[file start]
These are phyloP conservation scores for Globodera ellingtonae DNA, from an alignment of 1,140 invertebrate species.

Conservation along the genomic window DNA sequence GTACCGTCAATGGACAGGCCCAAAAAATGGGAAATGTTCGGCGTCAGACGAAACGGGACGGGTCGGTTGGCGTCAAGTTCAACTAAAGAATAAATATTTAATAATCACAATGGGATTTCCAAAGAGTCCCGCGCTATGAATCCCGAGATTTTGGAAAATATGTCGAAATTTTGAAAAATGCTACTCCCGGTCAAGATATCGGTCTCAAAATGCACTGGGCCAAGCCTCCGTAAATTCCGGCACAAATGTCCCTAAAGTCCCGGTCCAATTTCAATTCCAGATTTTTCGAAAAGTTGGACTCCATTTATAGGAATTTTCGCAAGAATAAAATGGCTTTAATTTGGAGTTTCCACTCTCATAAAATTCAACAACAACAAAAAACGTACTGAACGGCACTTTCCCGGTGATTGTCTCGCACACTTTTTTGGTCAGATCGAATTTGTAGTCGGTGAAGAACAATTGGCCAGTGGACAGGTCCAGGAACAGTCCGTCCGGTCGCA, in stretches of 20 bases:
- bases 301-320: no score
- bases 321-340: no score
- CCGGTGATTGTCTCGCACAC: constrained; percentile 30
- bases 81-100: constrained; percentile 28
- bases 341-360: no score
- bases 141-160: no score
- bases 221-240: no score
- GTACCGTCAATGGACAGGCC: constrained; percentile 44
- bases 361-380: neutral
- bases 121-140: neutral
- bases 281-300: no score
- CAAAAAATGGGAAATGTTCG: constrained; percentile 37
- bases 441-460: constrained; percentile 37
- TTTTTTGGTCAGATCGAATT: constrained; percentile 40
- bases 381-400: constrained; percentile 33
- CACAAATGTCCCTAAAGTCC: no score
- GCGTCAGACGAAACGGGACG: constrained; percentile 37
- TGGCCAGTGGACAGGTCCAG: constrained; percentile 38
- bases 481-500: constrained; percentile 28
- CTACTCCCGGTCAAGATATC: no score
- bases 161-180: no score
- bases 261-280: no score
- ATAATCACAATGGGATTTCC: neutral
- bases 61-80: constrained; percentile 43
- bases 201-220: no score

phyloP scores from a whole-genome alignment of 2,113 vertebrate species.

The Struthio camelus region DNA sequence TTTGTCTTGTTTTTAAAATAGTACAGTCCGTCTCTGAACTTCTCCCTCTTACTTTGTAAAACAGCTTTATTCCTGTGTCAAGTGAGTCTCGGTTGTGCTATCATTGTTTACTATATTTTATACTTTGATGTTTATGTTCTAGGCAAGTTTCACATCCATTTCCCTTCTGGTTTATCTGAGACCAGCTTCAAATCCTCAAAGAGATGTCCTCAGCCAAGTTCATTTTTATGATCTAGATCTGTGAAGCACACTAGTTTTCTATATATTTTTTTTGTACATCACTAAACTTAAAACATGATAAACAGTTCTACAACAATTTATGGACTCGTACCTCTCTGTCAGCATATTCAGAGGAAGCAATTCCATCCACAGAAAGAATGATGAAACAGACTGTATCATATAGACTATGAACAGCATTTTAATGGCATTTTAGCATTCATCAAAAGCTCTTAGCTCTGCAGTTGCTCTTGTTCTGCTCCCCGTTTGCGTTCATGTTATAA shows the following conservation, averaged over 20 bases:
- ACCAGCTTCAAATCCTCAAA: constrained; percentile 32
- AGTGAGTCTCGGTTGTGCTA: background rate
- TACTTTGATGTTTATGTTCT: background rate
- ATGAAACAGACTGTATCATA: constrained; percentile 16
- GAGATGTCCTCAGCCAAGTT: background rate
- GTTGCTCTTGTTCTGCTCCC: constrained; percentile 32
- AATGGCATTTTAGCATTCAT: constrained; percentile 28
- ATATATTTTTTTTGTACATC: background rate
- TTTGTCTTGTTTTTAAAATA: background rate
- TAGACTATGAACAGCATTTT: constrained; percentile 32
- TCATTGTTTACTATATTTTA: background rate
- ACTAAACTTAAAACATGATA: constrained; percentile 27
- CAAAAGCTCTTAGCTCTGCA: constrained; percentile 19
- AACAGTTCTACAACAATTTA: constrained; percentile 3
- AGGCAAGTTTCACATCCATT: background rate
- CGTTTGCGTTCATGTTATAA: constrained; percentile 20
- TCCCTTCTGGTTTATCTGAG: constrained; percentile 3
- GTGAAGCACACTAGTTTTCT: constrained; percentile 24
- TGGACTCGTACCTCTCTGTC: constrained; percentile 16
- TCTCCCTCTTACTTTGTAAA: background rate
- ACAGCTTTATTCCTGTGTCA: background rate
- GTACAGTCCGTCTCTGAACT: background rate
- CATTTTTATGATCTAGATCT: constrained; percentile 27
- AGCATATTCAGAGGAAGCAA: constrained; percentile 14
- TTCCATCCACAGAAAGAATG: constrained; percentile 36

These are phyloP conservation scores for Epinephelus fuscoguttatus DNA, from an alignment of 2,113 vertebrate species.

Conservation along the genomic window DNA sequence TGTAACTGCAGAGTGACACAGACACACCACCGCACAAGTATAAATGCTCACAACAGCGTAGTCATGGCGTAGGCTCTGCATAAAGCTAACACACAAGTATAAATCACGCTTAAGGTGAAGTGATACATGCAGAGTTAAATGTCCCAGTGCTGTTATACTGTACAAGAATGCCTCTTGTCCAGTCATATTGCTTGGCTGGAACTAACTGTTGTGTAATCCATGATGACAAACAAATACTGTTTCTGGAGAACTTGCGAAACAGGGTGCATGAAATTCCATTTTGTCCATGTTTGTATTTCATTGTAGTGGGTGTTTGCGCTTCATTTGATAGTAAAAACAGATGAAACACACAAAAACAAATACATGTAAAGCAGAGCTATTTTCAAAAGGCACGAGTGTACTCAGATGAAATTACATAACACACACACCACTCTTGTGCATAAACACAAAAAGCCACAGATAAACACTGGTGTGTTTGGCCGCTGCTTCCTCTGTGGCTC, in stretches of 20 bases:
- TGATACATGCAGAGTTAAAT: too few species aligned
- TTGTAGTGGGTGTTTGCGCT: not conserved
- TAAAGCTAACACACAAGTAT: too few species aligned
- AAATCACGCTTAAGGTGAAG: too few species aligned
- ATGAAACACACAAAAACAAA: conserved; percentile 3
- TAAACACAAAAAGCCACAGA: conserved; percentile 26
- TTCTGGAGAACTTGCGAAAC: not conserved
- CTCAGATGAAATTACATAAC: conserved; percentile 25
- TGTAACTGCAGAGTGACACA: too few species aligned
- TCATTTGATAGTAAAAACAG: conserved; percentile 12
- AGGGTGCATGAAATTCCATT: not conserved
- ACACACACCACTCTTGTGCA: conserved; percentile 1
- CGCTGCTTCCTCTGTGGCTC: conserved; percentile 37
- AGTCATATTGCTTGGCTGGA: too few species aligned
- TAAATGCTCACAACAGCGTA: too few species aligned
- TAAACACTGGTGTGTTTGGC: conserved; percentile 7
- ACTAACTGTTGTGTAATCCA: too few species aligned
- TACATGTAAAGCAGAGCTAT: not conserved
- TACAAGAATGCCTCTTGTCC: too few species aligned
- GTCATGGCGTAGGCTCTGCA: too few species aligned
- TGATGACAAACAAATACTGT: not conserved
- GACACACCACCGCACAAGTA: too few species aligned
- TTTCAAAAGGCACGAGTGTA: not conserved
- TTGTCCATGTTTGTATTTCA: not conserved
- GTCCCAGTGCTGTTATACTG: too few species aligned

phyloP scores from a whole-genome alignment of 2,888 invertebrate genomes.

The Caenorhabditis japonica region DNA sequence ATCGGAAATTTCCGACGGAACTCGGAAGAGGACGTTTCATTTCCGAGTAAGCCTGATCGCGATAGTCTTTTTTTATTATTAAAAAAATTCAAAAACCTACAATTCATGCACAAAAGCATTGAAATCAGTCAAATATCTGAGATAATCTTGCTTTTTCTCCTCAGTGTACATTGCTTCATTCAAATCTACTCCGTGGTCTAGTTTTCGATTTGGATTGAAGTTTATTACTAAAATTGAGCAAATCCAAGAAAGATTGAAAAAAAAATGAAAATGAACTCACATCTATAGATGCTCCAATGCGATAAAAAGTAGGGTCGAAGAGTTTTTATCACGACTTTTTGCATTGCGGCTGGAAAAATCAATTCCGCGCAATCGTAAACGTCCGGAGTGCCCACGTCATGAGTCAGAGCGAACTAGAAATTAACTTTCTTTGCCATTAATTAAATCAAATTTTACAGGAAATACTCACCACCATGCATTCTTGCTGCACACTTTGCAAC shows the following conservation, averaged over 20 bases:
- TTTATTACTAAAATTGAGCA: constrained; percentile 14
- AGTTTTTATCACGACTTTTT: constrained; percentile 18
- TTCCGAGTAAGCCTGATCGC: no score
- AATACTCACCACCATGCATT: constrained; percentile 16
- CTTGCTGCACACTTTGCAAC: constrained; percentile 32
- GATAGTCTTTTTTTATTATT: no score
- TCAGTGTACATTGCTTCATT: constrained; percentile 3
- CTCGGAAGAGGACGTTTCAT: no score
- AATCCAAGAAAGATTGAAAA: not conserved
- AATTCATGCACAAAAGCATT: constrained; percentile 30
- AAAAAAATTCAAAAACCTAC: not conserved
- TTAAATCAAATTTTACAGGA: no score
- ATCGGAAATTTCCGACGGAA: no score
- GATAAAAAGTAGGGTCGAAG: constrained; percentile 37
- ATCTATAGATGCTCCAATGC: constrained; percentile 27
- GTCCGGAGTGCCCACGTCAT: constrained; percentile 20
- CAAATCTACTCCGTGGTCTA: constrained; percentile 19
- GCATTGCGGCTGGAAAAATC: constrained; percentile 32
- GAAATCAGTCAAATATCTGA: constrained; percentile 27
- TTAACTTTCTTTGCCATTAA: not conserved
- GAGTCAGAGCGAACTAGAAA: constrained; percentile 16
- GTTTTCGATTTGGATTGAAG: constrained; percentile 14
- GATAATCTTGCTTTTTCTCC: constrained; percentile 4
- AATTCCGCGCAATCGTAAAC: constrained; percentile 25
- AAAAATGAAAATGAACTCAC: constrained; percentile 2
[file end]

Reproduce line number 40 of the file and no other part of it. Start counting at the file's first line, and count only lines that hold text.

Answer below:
- TCATTGTTTACTATATTTTA: background rate